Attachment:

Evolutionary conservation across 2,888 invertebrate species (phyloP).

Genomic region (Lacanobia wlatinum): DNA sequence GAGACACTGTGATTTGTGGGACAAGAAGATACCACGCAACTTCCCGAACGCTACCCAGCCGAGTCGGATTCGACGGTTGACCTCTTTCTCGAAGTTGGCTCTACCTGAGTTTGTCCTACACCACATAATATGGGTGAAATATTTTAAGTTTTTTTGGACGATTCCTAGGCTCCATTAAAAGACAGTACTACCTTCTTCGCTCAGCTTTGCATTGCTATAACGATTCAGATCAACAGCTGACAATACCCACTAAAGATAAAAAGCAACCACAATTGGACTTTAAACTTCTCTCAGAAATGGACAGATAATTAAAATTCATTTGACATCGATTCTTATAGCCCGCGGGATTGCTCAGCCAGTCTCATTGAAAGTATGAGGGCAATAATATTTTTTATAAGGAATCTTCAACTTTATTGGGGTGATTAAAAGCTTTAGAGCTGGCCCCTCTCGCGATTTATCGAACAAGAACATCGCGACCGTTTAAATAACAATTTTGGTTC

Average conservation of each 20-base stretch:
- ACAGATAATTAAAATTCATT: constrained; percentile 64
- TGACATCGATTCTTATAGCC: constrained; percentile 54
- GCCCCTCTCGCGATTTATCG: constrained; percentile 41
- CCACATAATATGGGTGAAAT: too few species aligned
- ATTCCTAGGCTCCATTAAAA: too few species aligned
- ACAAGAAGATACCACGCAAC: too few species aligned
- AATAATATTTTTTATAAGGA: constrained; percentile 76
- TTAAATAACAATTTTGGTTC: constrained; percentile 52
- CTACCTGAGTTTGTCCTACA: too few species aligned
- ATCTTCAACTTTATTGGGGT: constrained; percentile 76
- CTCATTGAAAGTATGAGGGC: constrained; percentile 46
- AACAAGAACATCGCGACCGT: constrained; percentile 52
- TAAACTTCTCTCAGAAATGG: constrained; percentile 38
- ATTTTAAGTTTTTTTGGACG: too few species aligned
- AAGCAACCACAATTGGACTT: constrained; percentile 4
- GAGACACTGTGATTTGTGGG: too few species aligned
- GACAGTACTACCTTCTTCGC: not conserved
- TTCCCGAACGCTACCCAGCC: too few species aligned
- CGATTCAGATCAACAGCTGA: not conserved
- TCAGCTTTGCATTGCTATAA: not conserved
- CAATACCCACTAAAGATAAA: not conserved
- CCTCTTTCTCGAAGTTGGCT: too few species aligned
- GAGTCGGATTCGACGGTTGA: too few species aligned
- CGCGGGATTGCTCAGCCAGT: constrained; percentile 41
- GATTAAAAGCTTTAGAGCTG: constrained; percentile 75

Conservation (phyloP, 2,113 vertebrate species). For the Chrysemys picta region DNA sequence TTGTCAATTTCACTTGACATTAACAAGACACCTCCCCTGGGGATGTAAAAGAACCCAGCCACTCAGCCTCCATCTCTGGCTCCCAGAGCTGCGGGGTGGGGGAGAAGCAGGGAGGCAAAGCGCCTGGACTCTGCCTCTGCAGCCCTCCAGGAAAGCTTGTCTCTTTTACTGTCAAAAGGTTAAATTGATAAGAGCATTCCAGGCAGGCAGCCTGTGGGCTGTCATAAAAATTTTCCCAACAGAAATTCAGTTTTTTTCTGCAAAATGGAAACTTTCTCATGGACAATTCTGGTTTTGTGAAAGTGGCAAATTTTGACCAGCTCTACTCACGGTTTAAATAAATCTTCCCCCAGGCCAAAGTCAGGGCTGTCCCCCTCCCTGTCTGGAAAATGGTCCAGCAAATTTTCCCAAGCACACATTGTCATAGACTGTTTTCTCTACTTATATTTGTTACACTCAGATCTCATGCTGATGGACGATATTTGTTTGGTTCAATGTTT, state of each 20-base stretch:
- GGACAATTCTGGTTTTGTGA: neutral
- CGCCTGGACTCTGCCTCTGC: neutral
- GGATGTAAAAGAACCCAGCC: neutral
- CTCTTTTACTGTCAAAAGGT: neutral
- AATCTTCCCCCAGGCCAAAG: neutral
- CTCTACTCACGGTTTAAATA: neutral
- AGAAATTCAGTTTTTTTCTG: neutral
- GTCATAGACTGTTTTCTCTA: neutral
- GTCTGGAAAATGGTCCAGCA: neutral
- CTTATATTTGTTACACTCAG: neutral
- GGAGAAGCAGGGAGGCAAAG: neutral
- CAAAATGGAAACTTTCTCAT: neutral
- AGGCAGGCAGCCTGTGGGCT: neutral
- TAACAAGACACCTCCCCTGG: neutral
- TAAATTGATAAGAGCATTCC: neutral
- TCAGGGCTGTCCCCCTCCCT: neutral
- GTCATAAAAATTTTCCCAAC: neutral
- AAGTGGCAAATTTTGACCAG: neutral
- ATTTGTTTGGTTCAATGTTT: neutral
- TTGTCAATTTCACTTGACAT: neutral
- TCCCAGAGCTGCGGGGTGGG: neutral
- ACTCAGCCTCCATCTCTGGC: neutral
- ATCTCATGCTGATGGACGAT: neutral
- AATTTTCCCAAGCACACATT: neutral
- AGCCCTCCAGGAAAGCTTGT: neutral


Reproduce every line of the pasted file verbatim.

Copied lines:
Evolutionary conservation across 2,888 invertebrate species (phyloP).

Genomic region (Lacanobia wlatinum): DNA sequence GAGACACTGTGATTTGTGGGACAAGAAGATACCACGCAACTTCCCGAACGCTACCCAGCCGAGTCGGATTCGACGGTTGACCTCTTTCTCGAAGTTGGCTCTACCTGAGTTTGTCCTACACCACATAATATGGGTGAAATATTTTAAGTTTTTTTGGACGATTCCTAGGCTCCATTAAAAGACAGTACTACCTTCTTCGCTCAGCTTTGCATTGCTATAACGATTCAGATCAACAGCTGACAATACCCACTAAAGATAAAAAGCAACCACAATTGGACTTTAAACTTCTCTCAGAAATGGACAGATAATTAAAATTCATTTGACATCGATTCTTATAGCCCGCGGGATTGCTCAGCCAGTCTCATTGAAAGTATGAGGGCAATAATATTTTTTATAAGGAATCTTCAACTTTATTGGGGTGATTAAAAGCTTTAGAGCTGGCCCCTCTCGCGATTTATCGAACAAGAACATCGCGACCGTTTAAATAACAATTTTGGTTC

Average conservation of each 20-base stretch:
- ACAGATAATTAAAATTCATT: constrained; percentile 64
- TGACATCGATTCTTATAGCC: constrained; percentile 54
- GCCCCTCTCGCGATTTATCG: constrained; percentile 41
- CCACATAATATGGGTGAAAT: too few species aligned
- ATTCCTAGGCTCCATTAAAA: too few species aligned
- ACAAGAAGATACCACGCAAC: too few species aligned
- AATAATATTTTTTATAAGGA: constrained; percentile 76
- TTAAATAACAATTTTGGTTC: constrained; percentile 52
- CTACCTGAGTTTGTCCTACA: too few species aligned
- ATCTTCAACTTTATTGGGGT: constrained; percentile 76
- CTCATTGAAAGTATGAGGGC: constrained; percentile 46
- AACAAGAACATCGCGACCGT: constrained; percentile 52
- TAAACTTCTCTCAGAAATGG: constrained; percentile 38
- ATTTTAAGTTTTTTTGGACG: too few species aligned
- AAGCAACCACAATTGGACTT: constrained; percentile 4
- GAGACACTGTGATTTGTGGG: too few species aligned
- GACAGTACTACCTTCTTCGC: not conserved
- TTCCCGAACGCTACCCAGCC: too few species aligned
- CGATTCAGATCAACAGCTGA: not conserved
- TCAGCTTTGCATTGCTATAA: not conserved
- CAATACCCACTAAAGATAAA: not conserved
- CCTCTTTCTCGAAGTTGGCT: too few species aligned
- GAGTCGGATTCGACGGTTGA: too few species aligned
- CGCGGGATTGCTCAGCCAGT: constrained; percentile 41
- GATTAAAAGCTTTAGAGCTG: constrained; percentile 75

Conservation (phyloP, 2,113 vertebrate species). For the Chrysemys picta region DNA sequence TTGTCAATTTCACTTGACATTAACAAGACACCTCCCCTGGGGATGTAAAAGAACCCAGCCACTCAGCCTCCATCTCTGGCTCCCAGAGCTGCGGGGTGGGGGAGAAGCAGGGAGGCAAAGCGCCTGGACTCTGCCTCTGCAGCCCTCCAGGAAAGCTTGTCTCTTTTACTGTCAAAAGGTTAAATTGATAAGAGCATTCCAGGCAGGCAGCCTGTGGGCTGTCATAAAAATTTTCCCAACAGAAATTCAGTTTTTTTCTGCAAAATGGAAACTTTCTCATGGACAATTCTGGTTTTGTGAAAGTGGCAAATTTTGACCAGCTCTACTCACGGTTTAAATAAATCTTCCCCCAGGCCAAAGTCAGGGCTGTCCCCCTCCCTGTCTGGAAAATGGTCCAGCAAATTTTCCCAAGCACACATTGTCATAGACTGTTTTCTCTACTTATATTTGTTACACTCAGATCTCATGCTGATGGACGATATTTGTTTGGTTCAATGTTT, state of each 20-base stretch:
- GGACAATTCTGGTTTTGTGA: neutral
- CGCCTGGACTCTGCCTCTGC: neutral
- GGATGTAAAAGAACCCAGCC: neutral
- CTCTTTTACTGTCAAAAGGT: neutral
- AATCTTCCCCCAGGCCAAAG: neutral
- CTCTACTCACGGTTTAAATA: neutral
- AGAAATTCAGTTTTTTTCTG: neutral
- GTCATAGACTGTTTTCTCTA: neutral
- GTCTGGAAAATGGTCCAGCA: neutral
- CTTATATTTGTTACACTCAG: neutral
- GGAGAAGCAGGGAGGCAAAG: neutral
- CAAAATGGAAACTTTCTCAT: neutral
- AGGCAGGCAGCCTGTGGGCT: neutral
- TAACAAGACACCTCCCCTGG: neutral
- TAAATTGATAAGAGCATTCC: neutral
- TCAGGGCTGTCCCCCTCCCT: neutral
- GTCATAAAAATTTTCCCAAC: neutral
- AAGTGGCAAATTTTGACCAG: neutral
- ATTTGTTTGGTTCAATGTTT: neutral
- TTGTCAATTTCACTTGACAT: neutral
- TCCCAGAGCTGCGGGGTGGG: neutral
- ACTCAGCCTCCATCTCTGGC: neutral
- ATCTCATGCTGATGGACGAT: neutral
- AATTTTCCCAAGCACACATT: neutral
- AGCCCTCCAGGAAAGCTTGT: neutral